|÷ † ⁒|
Modern forms of the obelus
|In Unicode||U+00F7 ÷ DIVISION SIGN |
U+2020 † DAGGER
U+2052 ⁒ COMMERCIAL MINUS SIGN
|See also||U+261E ☞ WHITE RIGHT POINTING INDEX|
An obelus (plural: obeluses or obeli) is a term in typography for an historical mark that has resolved to three modern meanings:
In mathematics, the first symbol is mainly used in Anglophone countries to represent the mathematical operation of division. In editing texts, the second symbol, also called a dagger mark , is used as a reference mark, or to indicate that a person is dead, and often used to indicate a footnote.
Use in text annotation
The modern dagger symbol originated from a variant of the obelus, originally depicted by a plain line  It represented an iron roasting spit, a dart, or the sharp end of a javelin, symbolizing the skewering or cutting out of dubious matter.or a line with one or two dots .
Originally, one of these marks (or a plain line) was used in ancient manuscripts to mark passages that were suspected of being corrupted or spurious; the practice of adding such marginal notes became known as obelism. The dagger symbol , also called an obelisk, is derived from the obelus and continues to be used for this purpose.
The obelus is believed to have been invented by the Homeric scholar Zenodotus as one of a system of editorial symbols. They marked questionable or corrupt words or passages in manuscripts of the Homeric epics. The system was further refined by his student Aristophanes of Byzantium, who first introduced the asterisk and used a symbol resembling a for an obelus; and finally by Aristophanes' student, in turn, Aristarchus, from whom they earned the name of "Aristarchian symbols".
In some commercial and financial documents, especially in Germany and Scandinavia, a variant (U+2052 ⁒ COMMERCIAL MINUS SIGN) is used in the margins of letters to indicate an enclosure, where the upper point is sometimes replaced with the corresponding number. In Finland, it (or a slight variant, ) is used as a symbol for a correct response alongside the check mark as an incorrect response.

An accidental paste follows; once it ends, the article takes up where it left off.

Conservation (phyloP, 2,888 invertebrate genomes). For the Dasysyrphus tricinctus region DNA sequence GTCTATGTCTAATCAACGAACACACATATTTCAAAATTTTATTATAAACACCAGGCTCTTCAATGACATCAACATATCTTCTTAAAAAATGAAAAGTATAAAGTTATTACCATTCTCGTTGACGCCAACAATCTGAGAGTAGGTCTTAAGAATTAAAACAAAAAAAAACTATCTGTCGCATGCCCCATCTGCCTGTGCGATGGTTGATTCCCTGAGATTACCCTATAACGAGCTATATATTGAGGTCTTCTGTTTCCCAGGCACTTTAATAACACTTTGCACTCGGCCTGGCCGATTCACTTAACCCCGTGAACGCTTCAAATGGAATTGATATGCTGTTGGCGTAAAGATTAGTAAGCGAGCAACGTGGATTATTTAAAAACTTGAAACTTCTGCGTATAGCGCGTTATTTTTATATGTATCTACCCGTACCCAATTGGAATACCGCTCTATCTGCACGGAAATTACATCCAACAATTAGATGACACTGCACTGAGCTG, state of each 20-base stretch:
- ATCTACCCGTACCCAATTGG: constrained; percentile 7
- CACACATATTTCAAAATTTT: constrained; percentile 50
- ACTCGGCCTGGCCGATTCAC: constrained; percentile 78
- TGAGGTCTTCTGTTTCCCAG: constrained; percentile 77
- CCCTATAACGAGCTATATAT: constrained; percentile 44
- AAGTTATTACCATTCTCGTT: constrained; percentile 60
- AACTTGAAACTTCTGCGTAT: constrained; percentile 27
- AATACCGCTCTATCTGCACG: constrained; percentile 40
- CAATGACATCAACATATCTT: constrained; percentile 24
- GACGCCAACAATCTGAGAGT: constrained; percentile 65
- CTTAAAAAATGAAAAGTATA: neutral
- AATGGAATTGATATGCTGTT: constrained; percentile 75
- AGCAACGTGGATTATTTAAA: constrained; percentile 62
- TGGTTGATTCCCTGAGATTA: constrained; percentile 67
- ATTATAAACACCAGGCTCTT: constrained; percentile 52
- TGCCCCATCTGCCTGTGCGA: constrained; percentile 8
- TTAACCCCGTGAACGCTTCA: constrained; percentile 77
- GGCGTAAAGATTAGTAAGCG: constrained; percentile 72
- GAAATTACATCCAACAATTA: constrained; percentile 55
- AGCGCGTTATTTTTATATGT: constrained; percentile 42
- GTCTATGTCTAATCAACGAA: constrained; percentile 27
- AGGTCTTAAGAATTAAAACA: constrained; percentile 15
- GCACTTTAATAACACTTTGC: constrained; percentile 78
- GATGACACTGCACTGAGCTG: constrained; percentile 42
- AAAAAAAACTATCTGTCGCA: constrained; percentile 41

The form of the obelus as a horizontal line with a dot above and a dot below, division by the Swiss mathematician Johann Rahn in his book Teutsche Algebra in 1659. This gave rise to the modern mathematical symbol , used in anglophone countries as a division sign. This usage, though widespread, is neither universal nor recommended: the ISO 80000-2 standard for mathematical notation recommends only the solidus or fraction bar for division, or the colon for ratios; it says that this symbol "should not be used" for division., was first used as a symbol for
This form of the obelus was also occasionally used as a mathematical symbol for subtraction in Northern Europe; such usage continued in some parts of Europe (including Norway and, until fairly recently, Denmark). In Italy, Poland and Russia this form of the obelus is sometimes used to denote a range of values, in engineering context.
In some commercial and financial documents, especially in Germany and Scandinavia, another form of the obelus – the commercial minus sign form is used to signify a negative remainder of a division operation.
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- Johann Philipp Schellenberg (1825). Kaufmännische Arithmetik oder allgemeines Rechenbuch für Banquiers, Kaufleute, Manufakturisten, Fabrikanten und deren Zöglinge [Commercial arithmetic or general arithmetic book for bankers, merchants, manufacturers, craftsmen and their pupils] (in German). p. 213.